WASHINGTON, Aug. 10, 2022 (GLOBE NEWSWIRE) — Almost one in five women of reproductive age (18-44) in Georgia lack health insurance, and almost half (45.9 percent) of women who identify as Latina are uninsured, according to a new report released today from the Georgetown University Center for Children and Families (CCF). The report examines the current state of women’s health in Georgia across several indicators including health coverage access, and maternal and infant health and care — and raises alarm about the state’s trajectory when it comes to health outcomes for Georgia mothers and babies. Georgia is one of only 12 states that has not expanded Medicaid.
Key findings from the report include:
- Almost one in five women (19.3 percent) in Georgia of reproductive age (18-44) has no health insurance. This is one of the highest rates in the country (Georgia ranks 46th) and, even more notably, one of the highest rates in the deep South — where only Mississippi has a slight edge.
- Almost half (45.9 percent) of women in Georgia who are of reproductive age and identify as Hispanic or Latina are uninsured. The uninsured rate is also very high for American Indian/Alaska Native (35.9 percent) and multi-racial/other (38.0 percent) women.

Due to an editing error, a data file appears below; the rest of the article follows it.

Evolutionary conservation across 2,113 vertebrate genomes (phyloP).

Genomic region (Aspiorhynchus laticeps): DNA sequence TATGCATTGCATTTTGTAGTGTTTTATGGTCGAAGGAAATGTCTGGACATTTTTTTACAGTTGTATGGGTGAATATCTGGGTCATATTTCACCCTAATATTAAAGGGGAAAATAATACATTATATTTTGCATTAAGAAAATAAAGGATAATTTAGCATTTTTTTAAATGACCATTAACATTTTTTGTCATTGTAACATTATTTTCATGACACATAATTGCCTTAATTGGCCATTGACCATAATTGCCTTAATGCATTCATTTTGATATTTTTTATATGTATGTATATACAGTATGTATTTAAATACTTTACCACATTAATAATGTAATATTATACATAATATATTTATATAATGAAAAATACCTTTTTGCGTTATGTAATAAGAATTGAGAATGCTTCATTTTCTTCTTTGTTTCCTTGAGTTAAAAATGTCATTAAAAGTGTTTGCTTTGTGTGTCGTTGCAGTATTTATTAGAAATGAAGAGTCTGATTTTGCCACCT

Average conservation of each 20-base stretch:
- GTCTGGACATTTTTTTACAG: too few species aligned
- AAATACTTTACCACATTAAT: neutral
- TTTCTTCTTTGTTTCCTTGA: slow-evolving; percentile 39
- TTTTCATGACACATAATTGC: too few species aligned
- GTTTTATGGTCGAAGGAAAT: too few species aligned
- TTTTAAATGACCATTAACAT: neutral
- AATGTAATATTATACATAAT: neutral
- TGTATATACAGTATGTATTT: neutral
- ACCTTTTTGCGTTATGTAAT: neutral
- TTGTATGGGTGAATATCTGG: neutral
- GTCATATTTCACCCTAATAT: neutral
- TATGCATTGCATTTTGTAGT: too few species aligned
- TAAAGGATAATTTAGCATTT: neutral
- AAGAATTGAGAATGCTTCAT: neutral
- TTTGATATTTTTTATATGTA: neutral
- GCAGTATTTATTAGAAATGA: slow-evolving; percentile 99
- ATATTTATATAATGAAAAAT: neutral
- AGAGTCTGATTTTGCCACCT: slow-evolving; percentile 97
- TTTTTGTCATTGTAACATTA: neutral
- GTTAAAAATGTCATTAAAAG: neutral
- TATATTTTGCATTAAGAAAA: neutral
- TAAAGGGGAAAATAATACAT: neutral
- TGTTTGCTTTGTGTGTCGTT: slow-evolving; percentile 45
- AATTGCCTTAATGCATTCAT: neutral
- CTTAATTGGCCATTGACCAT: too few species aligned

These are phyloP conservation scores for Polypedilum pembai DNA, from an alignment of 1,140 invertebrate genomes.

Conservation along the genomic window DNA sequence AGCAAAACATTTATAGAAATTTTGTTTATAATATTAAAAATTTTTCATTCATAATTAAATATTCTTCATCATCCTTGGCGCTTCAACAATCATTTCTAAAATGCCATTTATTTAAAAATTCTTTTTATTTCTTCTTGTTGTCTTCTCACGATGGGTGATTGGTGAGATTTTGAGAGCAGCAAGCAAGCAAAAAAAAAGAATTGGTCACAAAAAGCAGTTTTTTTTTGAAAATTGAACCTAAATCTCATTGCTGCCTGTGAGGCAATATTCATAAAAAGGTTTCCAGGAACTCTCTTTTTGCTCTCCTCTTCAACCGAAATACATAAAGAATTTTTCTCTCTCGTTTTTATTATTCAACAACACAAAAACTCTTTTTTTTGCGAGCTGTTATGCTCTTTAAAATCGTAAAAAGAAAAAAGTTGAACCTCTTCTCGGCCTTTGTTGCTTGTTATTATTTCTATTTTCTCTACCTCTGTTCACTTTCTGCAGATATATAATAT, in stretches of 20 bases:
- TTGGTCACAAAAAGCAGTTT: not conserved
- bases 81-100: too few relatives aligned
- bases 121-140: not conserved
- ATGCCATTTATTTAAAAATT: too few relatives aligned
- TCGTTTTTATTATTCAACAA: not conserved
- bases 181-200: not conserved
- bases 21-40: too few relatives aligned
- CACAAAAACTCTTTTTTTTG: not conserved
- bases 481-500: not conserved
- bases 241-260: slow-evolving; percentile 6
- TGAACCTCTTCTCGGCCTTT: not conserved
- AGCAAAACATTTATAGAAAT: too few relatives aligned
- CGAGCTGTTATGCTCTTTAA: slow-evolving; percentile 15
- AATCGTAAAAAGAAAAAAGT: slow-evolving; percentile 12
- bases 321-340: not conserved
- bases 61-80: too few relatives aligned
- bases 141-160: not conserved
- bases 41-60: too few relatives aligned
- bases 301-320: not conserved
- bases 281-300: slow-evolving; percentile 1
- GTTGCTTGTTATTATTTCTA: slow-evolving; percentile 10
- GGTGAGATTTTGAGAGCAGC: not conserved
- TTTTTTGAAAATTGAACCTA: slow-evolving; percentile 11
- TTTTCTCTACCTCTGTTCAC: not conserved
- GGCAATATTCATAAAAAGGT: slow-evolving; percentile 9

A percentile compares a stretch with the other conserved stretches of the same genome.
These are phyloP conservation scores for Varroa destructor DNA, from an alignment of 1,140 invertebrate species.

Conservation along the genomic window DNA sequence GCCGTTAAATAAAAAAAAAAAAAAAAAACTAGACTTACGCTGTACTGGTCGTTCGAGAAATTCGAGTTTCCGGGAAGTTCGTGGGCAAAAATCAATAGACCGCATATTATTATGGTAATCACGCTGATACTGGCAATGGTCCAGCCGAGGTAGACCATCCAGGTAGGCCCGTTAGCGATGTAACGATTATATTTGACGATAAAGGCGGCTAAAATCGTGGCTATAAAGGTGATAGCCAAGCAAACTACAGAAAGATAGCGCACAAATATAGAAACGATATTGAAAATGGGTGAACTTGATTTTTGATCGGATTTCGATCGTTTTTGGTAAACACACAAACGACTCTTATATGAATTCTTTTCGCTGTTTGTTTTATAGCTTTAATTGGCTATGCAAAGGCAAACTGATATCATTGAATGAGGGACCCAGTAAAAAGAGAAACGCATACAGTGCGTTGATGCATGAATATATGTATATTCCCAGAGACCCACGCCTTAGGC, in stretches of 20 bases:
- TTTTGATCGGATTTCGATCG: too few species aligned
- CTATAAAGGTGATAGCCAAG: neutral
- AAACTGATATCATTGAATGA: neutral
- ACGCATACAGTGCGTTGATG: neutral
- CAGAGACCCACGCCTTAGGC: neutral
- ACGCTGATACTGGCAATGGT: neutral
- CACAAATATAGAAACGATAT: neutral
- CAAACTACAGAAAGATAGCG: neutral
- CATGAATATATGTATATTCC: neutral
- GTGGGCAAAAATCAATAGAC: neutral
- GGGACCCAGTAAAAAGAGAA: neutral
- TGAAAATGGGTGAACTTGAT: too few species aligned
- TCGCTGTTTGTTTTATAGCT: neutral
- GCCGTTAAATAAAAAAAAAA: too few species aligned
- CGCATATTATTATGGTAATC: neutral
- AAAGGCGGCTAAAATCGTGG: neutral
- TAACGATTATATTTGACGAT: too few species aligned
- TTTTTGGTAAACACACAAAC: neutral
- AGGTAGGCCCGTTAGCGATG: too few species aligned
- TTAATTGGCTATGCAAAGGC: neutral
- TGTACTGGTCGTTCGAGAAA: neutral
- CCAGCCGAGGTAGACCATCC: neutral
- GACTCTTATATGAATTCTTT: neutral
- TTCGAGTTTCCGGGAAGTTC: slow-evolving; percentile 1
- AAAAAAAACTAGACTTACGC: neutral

- As is the case nationwide, Georgia has much higher rates of maternal and infant mortality for Black women and babies than for white women and babies in the state.
- Some of Georgia’s maternal health outcomes are far below the national median. The state ranks poorly on quality measures such as access to postpartum care and timeliness of prenatal care, and has a high percentage of babies with low birth weight.
“This report not only paints a bleak picture of existing health coverage gaps for all women of reproductive age in Georgia, but also shows how the state’s poor performance on maternal and infant health issues could lead to widening disparities in health,” said Joan Alker, Executive Director, Georgetown University Center for Children and Families. “The state’s decision not to expand Medicaid continues to put the health of its mothers at risk and undermines the opportunity for Georgia’s children to get a healthy start in life.”
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The report also assessed the performance of Georgia on maternal and infant health measures such as the timeliness of prenatal care and postpartum care. Using data from women who were able to access Medicaid or the Children’s Health Insurance Program (CHIP) as a parent or while pregnant, the findings showed Georgia ranked at or near the bottom quarter of all states that report on these measures.
“Georgia needs to protect the health of women and babies – and the obvious first step to do that is to expand Medicaid, which would improve maternal health for women of reproductive age and in particular women of color, and benefit their children,” stated Leo Cuello, co-author of the report and a research professor at Georgetown University’s McCourt School of Public Policy. “Latina women are nearly three times more likely to be uninsured than other Georgia women of reproductive age, so Medicaid expansion is especially important to the Latino community.”
For more information about the report, visit: https://bit.ly/3bCvjje
Source: Georgetown University Health Policy Institute Center for Children and Families